Letters the Week of Sept. 4, 2014


Readers address Israeli-Palestinian politics and the assault of a Jewish student at Temple University.

Arab Hatred of Jews Is What’s ‘Inexcusable’ 
Regarding Anya Friedman Hutter’s op-ed piece, “Reframing the Conversation on Campus” (Aug. 28), who can argue against her theme: peace and justice for all, including Palestinian Arabs. But her statement that the “occupation of the West Bank and Gaza is inexcusable; Israel’s mistreatment and dehumanization of Palestinian civilians is a disgrace to Jewish tradition” cannot go unanswered. What’s “inexcusable” and a “disgrace” is Arab hatred of Jews, which long preceded the “occupation” that Ms. Hutter criticizes.
What Ms. Hutter calls the “occupation” resulted from the Arabs rejecting the U.N. partition of Palestine in 1947, attacking Israel following its Declaration of Independence in 1948, and attacking again in 1967 during the Six-Day War. The Arabs have long refused to recognize the right of the Jewish people to a state in their ancestral homeland and they continue to do so.
Israel has suffered from Arab suicide bombings and other terrorist activities and only wants to have peace for its citizens — including its Arab citizens, who enjoy much more freedom and rights than their brethren in Arab countries enjoy — within secure borders. Israel left Gaza in 2005 with no border restrictions.
After Hamas took control and, rather than build a state, began to shoot rockets wantonly into Israel, Israel had no choice but to close the borders. Indeed, Hamas’s entire reason for being is to kill Jews and destroy Israel. As has been said, if Hamas lays down its arms, there will be no more war; if Israel lays down its arms, there will be no more Israel.
Ms. Hutter should know that on at least six occasions since 1967, Israel has offered to withdraw from most of the disputed territories that most refer to as the West Bank, in exchange for peace. On each such occasion, the Palestinians refused, insisting instead on deal-killing conditions, such as the “right of return,” which would be the demographic death knell of Israel.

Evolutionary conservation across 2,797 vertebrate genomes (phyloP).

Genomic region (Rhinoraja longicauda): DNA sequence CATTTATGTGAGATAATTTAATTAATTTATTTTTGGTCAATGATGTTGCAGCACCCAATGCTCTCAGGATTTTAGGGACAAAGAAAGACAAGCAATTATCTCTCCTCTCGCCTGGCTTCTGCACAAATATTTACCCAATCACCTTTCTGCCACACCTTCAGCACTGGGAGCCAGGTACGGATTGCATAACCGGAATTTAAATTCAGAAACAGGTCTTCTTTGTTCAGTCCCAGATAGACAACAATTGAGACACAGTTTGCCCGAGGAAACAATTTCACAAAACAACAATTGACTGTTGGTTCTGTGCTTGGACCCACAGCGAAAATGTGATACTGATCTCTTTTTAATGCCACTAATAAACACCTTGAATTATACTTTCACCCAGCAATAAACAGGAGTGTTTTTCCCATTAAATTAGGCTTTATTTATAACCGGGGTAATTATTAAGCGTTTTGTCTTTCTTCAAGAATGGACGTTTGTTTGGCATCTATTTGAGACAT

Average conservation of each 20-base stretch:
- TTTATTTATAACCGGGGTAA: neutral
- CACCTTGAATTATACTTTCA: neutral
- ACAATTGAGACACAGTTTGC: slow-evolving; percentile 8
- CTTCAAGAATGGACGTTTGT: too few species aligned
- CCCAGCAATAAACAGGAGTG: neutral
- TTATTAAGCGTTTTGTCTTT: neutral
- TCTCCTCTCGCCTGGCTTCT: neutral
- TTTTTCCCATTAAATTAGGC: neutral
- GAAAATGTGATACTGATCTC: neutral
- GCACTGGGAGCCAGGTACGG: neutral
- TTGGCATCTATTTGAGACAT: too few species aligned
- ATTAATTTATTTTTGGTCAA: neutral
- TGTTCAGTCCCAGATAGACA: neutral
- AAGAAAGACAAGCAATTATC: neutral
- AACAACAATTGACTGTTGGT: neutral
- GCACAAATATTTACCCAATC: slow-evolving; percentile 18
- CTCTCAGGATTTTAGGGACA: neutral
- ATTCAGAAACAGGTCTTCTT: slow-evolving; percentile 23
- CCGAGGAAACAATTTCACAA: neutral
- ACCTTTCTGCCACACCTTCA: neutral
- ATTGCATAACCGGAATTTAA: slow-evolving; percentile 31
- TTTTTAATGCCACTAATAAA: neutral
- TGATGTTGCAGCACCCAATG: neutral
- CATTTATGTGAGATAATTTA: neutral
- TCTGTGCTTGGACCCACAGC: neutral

By the way, I don’t attribute Ms. Hutter’s views to where she was raised. I’ve lived in West Mount Airy for some 40 years.
Daniel E. Bacine | West Mount Airy
Rely on Arab Gifts for a Temple of Doom 
If Jews aren’t safe on Temple’s campus (Cover, “After Assault, Temple Students Seek Answers,” Aug. 28), perhaps Jews should withhold donations until that is rectified. Let the university try to subsist on gifts from the Palestinian contingency. 
Liza H. Sherman | Bryn Mawr
Submitted via Facebook
Not All Deserve Being Called Human Beings
In response to “Attacked from Within” (Editorial, Aug. 14): Anybody speaking as a self-righteous intellectual needs to get off their high-horse and travel to Israel to see just how close Israelis live to those who want to kill them. I remember when I went to the Golan Heights as part of Birthright (I forget the name of the place) we saw Lebanese villages with empty windows — they would get shattered from bazooka recoil. The biggest mistake one can make in terms of foreign policy is assuming that every person is simply a rational, self-interested, peace-loving creature worthy of being called a human being. Some are simply subhuman beasts that need to be put down.
Ilya Kipnis | Cherry Hill, N.J. 
Submitted via Facebook 


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